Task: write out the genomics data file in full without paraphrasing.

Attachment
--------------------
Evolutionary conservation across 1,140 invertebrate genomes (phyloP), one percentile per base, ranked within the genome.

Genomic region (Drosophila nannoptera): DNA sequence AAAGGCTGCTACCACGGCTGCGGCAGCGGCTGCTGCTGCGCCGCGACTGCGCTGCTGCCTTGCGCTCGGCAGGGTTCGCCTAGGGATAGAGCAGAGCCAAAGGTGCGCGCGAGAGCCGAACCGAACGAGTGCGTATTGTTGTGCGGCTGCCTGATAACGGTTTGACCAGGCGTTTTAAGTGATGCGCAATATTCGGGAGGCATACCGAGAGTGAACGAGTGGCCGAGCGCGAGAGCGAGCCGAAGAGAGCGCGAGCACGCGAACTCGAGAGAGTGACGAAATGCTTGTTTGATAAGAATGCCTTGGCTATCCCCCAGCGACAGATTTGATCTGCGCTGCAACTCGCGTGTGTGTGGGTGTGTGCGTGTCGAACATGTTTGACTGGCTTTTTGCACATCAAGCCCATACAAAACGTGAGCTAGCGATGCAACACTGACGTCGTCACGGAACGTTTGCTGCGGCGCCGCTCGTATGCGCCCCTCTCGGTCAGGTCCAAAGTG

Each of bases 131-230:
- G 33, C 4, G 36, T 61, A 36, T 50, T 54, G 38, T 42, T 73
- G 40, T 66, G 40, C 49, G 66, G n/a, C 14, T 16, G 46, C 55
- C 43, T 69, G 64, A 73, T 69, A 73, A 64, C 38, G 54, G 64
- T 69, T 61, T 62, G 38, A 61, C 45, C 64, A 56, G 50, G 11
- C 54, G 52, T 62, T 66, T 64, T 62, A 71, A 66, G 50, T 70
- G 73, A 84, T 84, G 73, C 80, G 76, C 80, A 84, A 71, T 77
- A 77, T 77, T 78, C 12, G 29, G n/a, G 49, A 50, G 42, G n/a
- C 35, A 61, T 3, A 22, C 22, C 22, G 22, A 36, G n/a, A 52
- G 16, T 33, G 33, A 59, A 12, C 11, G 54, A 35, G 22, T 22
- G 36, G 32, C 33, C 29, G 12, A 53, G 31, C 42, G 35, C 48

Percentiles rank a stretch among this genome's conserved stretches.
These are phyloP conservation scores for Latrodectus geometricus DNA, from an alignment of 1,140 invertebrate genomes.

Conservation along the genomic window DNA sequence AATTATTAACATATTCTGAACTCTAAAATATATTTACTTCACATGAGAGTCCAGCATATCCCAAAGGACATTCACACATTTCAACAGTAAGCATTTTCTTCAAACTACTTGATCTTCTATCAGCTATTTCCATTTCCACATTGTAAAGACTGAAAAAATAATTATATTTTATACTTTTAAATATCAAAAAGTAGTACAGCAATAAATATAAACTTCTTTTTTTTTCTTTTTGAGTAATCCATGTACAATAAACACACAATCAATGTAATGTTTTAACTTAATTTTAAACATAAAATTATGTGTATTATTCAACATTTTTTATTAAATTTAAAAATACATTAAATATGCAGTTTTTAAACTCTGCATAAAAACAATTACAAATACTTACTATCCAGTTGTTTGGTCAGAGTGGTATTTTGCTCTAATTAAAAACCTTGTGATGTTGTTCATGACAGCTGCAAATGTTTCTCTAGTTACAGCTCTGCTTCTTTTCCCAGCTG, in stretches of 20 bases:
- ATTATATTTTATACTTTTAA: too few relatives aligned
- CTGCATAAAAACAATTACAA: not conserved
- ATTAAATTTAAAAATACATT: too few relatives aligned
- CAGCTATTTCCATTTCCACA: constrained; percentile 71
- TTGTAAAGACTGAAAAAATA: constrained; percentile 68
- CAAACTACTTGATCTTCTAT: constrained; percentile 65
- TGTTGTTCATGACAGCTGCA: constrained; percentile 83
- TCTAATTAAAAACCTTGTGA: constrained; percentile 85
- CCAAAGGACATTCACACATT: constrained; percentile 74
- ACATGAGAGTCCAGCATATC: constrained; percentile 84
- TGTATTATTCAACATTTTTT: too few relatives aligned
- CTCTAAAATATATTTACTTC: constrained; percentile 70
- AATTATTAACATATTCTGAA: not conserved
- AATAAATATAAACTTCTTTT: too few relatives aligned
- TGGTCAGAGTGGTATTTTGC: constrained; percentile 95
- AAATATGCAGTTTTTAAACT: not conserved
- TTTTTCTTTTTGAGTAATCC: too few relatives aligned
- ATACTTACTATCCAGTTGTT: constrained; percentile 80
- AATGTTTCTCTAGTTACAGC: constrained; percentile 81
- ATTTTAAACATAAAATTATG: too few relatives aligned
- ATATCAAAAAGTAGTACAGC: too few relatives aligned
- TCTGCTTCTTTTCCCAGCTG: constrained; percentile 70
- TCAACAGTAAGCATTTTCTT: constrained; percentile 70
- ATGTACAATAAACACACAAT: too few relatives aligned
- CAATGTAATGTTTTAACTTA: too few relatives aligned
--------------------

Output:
Evolutionary conservation across 1,140 invertebrate genomes (phyloP), one percentile per base, ranked within the genome.

Genomic region (Drosophila nannoptera): DNA sequence AAAGGCTGCTACCACGGCTGCGGCAGCGGCTGCTGCTGCGCCGCGACTGCGCTGCTGCCTTGCGCTCGGCAGGGTTCGCCTAGGGATAGAGCAGAGCCAAAGGTGCGCGCGAGAGCCGAACCGAACGAGTGCGTATTGTTGTGCGGCTGCCTGATAACGGTTTGACCAGGCGTTTTAAGTGATGCGCAATATTCGGGAGGCATACCGAGAGTGAACGAGTGGCCGAGCGCGAGAGCGAGCCGAAGAGAGCGCGAGCACGCGAACTCGAGAGAGTGACGAAATGCTTGTTTGATAAGAATGCCTTGGCTATCCCCCAGCGACAGATTTGATCTGCGCTGCAACTCGCGTGTGTGTGGGTGTGTGCGTGTCGAACATGTTTGACTGGCTTTTTGCACATCAAGCCCATACAAAACGTGAGCTAGCGATGCAACACTGACGTCGTCACGGAACGTTTGCTGCGGCGCCGCTCGTATGCGCCCCTCTCGGTCAGGTCCAAAGTG

Each of bases 131-230:
- G 33, C 4, G 36, T 61, A 36, T 50, T 54, G 38, T 42, T 73
- G 40, T 66, G 40, C 49, G 66, G n/a, C 14, T 16, G 46, C 55
- C 43, T 69, G 64, A 73, T 69, A 73, A 64, C 38, G 54, G 64
- T 69, T 61, T 62, G 38, A 61, C 45, C 64, A 56, G 50, G 11
- C 54, G 52, T 62, T 66, T 64, T 62, A 71, A 66, G 50, T 70
- G 73, A 84, T 84, G 73, C 80, G 76, C 80, A 84, A 71, T 77
- A 77, T 77, T 78, C 12, G 29, G n/a, G 49, A 50, G 42, G n/a
- C 35, A 61, T 3, A 22, C 22, C 22, G 22, A 36, G n/a, A 52
- G 16, T 33, G 33, A 59, A 12, C 11, G 54, A 35, G 22, T 22
- G 36, G 32, C 33, C 29, G 12, A 53, G 31, C 42, G 35, C 48

Percentiles rank a stretch among this genome's conserved stretches.
These are phyloP conservation scores for Latrodectus geometricus DNA, from an alignment of 1,140 invertebrate genomes.

Conservation along the genomic window DNA sequence AATTATTAACATATTCTGAACTCTAAAATATATTTACTTCACATGAGAGTCCAGCATATCCCAAAGGACATTCACACATTTCAACAGTAAGCATTTTCTTCAAACTACTTGATCTTCTATCAGCTATTTCCATTTCCACATTGTAAAGACTGAAAAAATAATTATATTTTATACTTTTAAATATCAAAAAGTAGTACAGCAATAAATATAAACTTCTTTTTTTTTCTTTTTGAGTAATCCATGTACAATAAACACACAATCAATGTAATGTTTTAACTTAATTTTAAACATAAAATTATGTGTATTATTCAACATTTTTTATTAAATTTAAAAATACATTAAATATGCAGTTTTTAAACTCTGCATAAAAACAATTACAAATACTTACTATCCAGTTGTTTGGTCAGAGTGGTATTTTGCTCTAATTAAAAACCTTGTGATGTTGTTCATGACAGCTGCAAATGTTTCTCTAGTTACAGCTCTGCTTCTTTTCCCAGCTG, in stretches of 20 bases:
- ATTATATTTTATACTTTTAA: too few relatives aligned
- CTGCATAAAAACAATTACAA: not conserved
- ATTAAATTTAAAAATACATT: too few relatives aligned
- CAGCTATTTCCATTTCCACA: constrained; percentile 71
- TTGTAAAGACTGAAAAAATA: constrained; percentile 68
- CAAACTACTTGATCTTCTAT: constrained; percentile 65
- TGTTGTTCATGACAGCTGCA: constrained; percentile 83
- TCTAATTAAAAACCTTGTGA: constrained; percentile 85
- CCAAAGGACATTCACACATT: constrained; percentile 74
- ACATGAGAGTCCAGCATATC: constrained; percentile 84
- TGTATTATTCAACATTTTTT: too few relatives aligned
- CTCTAAAATATATTTACTTC: constrained; percentile 70
- AATTATTAACATATTCTGAA: not conserved
- AATAAATATAAACTTCTTTT: too few relatives aligned
- TGGTCAGAGTGGTATTTTGC: constrained; percentile 95
- AAATATGCAGTTTTTAAACT: not conserved
- TTTTTCTTTTTGAGTAATCC: too few relatives aligned
- ATACTTACTATCCAGTTGTT: constrained; percentile 80
- AATGTTTCTCTAGTTACAGC: constrained; percentile 81
- ATTTTAAACATAAAATTATG: too few relatives aligned
- ATATCAAAAAGTAGTACAGC: too few relatives aligned
- TCTGCTTCTTTTCCCAGCTG: constrained; percentile 70
- TCAACAGTAAGCATTTTCTT: constrained; percentile 70
- ATGTACAATAAACACACAAT: too few relatives aligned
- CAATGTAATGTTTTAACTTA: too few relatives aligned